In today’s day and age, choosing a secure password has never been more important. Using different passwords for all your accounts is crucial, too. If you don’t take security seriously, you will eventually get hacked – and if you are running a business, this could be devastating. There are plenty of things you can do to prevent a hack, however, all the security tools and precautions aren’t going to help if you use a weak password. Someone with very little technical skill, and a whole lot of ingenuity can get the keys to the castle if you’re not careful.
I have a fairly decent knowledge of security, and have spent a good amount of time researching hacker methodologies. In this article, I will outline what a hacker out to steal your password might do. This may seem over the top, but I’ve seen it happen – never underestimate them.
Most of the time, all the information found below is on the internet. Should it not be, they might use something such as Google’s Newspaper Archives?to dig up relevant information.
So, what might a hacker do to get your password?
- Lookup your wife, kids, brothers, uncles and cousins and get their nicknames, birthdays, anniversaries, ?and any other dates associated.
- See where you went to school, and get all your teachers names. (Popular recovery question)
- Look for trends in numbers you like. Your FB URL?is 161, it’s in your email address, and it’s in the username of that gardening forum you frequent he found by reverse image searching profile pictures you use a lot, it’s probably in your password.
- Find all those ?FB surveys you did way back when – that ask silly questions like what your favorite color is, or the name of your first pet. Those are also popular recovery?questions.
- See what sports teams and players you like, favorite animals, cars – things of that nature.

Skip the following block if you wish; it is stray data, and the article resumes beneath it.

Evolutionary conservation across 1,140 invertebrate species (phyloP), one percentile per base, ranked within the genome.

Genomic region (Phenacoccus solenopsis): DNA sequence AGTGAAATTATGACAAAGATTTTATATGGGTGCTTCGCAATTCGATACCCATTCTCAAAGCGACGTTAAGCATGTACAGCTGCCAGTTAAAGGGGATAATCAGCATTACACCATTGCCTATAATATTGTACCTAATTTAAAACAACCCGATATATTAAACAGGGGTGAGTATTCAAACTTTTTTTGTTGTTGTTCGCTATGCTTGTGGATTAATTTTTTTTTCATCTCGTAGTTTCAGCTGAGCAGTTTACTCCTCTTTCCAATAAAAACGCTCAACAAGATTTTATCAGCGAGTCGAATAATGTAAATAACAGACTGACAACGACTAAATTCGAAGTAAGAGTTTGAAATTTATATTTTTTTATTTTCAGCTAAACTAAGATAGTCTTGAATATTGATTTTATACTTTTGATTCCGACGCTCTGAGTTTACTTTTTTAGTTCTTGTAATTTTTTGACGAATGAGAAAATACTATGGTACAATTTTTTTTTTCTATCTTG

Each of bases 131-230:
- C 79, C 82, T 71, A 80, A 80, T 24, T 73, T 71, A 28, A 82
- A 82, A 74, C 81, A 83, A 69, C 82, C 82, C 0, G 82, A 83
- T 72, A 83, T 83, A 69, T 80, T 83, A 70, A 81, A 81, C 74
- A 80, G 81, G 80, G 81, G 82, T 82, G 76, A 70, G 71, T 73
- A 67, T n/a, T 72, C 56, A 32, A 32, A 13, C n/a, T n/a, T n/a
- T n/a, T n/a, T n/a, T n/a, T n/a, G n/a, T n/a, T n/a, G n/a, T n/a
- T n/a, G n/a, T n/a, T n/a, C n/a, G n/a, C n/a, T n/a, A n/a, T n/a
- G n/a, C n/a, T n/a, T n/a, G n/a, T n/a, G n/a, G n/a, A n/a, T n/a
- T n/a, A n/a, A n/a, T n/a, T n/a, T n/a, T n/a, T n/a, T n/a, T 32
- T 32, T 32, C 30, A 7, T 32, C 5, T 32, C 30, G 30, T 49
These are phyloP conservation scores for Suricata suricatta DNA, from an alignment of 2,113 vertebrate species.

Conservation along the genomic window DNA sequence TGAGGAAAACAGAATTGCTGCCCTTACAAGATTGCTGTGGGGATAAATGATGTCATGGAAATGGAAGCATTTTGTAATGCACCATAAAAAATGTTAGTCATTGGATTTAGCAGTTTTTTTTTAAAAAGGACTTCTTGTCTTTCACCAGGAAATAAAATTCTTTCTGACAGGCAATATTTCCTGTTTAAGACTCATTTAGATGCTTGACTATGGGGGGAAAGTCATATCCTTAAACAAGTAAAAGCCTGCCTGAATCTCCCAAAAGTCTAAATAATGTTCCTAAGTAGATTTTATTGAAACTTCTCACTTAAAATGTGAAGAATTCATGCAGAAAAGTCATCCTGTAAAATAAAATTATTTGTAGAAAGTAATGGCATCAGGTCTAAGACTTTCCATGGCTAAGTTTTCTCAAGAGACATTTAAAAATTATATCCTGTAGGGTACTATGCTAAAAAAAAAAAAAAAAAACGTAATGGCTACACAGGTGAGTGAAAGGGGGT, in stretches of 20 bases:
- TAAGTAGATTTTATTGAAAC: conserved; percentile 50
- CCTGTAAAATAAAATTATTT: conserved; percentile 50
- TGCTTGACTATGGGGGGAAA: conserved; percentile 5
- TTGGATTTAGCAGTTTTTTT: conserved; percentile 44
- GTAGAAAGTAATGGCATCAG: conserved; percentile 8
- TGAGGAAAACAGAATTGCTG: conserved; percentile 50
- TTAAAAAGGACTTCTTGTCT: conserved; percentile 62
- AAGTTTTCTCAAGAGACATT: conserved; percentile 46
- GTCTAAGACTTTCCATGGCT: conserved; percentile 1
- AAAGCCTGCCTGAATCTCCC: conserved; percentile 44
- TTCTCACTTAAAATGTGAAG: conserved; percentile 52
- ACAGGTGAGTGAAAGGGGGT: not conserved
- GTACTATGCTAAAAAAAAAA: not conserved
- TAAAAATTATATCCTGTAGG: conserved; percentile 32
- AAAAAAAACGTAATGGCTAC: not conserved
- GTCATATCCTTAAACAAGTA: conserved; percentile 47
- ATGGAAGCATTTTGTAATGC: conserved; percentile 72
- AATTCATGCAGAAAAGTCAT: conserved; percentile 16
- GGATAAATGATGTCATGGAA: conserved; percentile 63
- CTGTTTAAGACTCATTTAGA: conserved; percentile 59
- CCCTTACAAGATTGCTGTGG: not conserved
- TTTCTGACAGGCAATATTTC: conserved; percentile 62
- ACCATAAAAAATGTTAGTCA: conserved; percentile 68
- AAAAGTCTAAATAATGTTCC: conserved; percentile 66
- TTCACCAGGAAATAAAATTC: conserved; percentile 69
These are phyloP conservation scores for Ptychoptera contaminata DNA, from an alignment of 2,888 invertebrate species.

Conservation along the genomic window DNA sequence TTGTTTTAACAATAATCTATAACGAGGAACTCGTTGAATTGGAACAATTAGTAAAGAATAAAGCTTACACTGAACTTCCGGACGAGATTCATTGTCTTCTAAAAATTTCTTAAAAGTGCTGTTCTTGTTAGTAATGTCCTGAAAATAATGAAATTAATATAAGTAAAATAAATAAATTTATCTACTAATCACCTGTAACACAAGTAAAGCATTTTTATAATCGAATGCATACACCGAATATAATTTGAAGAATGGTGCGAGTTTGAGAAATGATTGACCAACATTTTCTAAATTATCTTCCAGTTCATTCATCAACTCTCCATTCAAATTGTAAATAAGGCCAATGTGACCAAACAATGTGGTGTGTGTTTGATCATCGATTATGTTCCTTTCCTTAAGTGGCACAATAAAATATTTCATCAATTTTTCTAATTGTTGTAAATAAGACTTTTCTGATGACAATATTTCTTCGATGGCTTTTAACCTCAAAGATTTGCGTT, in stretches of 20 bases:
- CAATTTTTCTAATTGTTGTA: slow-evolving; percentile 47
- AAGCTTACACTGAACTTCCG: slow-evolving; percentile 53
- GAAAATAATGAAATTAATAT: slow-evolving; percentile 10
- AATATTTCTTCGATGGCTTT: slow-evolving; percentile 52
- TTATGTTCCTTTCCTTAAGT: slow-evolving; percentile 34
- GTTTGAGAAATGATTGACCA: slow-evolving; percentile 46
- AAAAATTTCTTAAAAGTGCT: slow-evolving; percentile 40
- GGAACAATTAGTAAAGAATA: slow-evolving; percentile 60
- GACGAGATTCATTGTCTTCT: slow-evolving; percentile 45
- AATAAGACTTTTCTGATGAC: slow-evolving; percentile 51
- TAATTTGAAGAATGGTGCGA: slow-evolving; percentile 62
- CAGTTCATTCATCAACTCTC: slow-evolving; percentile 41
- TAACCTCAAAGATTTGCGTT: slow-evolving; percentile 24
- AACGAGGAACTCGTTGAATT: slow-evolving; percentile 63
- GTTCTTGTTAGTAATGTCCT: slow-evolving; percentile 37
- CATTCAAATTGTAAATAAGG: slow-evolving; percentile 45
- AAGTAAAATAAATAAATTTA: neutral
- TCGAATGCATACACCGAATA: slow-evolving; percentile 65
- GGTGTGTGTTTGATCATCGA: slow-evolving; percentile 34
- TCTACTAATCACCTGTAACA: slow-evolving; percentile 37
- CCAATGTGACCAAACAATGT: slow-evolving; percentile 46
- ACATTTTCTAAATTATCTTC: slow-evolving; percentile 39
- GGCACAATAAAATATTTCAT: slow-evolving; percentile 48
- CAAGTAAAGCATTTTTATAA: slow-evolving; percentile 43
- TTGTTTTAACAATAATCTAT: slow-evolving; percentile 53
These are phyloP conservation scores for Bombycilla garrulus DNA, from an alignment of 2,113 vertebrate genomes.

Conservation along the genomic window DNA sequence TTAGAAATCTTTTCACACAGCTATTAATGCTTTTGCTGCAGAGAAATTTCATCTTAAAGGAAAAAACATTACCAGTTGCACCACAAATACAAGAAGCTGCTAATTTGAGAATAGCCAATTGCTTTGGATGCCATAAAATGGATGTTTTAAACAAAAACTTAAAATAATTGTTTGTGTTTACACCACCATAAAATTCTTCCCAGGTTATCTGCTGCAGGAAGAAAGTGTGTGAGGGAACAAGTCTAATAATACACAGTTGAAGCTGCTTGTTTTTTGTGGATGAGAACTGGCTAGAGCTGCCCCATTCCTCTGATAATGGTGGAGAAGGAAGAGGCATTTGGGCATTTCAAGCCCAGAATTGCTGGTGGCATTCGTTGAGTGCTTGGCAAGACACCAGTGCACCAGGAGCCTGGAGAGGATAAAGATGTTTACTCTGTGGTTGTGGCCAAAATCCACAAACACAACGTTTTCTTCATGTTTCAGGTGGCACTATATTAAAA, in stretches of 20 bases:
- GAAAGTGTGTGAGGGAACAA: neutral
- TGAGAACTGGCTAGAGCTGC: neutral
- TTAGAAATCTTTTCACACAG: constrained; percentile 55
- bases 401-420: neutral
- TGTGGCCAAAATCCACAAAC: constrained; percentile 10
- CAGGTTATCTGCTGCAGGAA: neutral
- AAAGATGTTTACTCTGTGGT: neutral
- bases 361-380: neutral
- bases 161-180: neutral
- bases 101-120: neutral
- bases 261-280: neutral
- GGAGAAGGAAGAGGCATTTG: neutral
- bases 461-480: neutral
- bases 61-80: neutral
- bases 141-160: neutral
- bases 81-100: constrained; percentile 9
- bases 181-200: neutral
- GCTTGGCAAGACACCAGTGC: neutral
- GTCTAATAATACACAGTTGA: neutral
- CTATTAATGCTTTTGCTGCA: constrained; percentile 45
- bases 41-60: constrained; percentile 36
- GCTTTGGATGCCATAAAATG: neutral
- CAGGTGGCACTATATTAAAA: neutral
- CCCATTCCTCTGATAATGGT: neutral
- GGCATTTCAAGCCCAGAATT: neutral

- Find street names that might be relevant, such as the street you grew up on.
- What kind of car you drive is always popular. “Mustang67” (your car + birth year) might sound secure.. but you need something better.
And, with all that information, they really really good probability of guessing the security questions or password to your email address.
If that doesn’t work, they might put all those birthdays, names, and dates into a file and feed it to an automated system that tries out every combination. This is known as ‘brute forcing.’ ?If it’s really stubborn, a hacker will throw a dictionary into the mix with words to try.
Should none of that work, they could combine that info with a pre-made word list. Good wordlists are thorough. A friend of mine who happens to be a security researcher has compiled a 15 GB wordlist specifically for this purpose, combining every single wikipedia article, some public domain books, and other large sources of text that would have unique words, and even misspellings. If you’re interested, you can find that here. A real good bruteforcer will also try letter substitutions, so il0v3cats isn’t safe anymore, either.
Your email password should be very strong.
You might be wondering why a hacker would go for that first, it’s mostly junk mail right? Wrong. All those confirmation emails you get from sites when you sign up, let them know what accounts you have. From there, it’s simple enough to go hit the “Forgot my password” button on any of them, and then a link to reset the password is sent to the email.
And the failed attempt lockouts?
Not usually a problem. If I was a hacker, I would go for the email – although, any good email account will have a limit to failed passwords. ?Unfortunately, most people use the same password for everything. So, a hacker will target the weak link. An old website you signed up to and forgot about with that very same password as the email address, might not afford the same security of your email provider.
The bottom line is, there is no limit to the ingenuity of hackers. Everything I have outlined here might sound like it is overboard, but I’m sure at some point you must have scratched your head and said ‘Wow, that actually might work..’ I know I certainly have.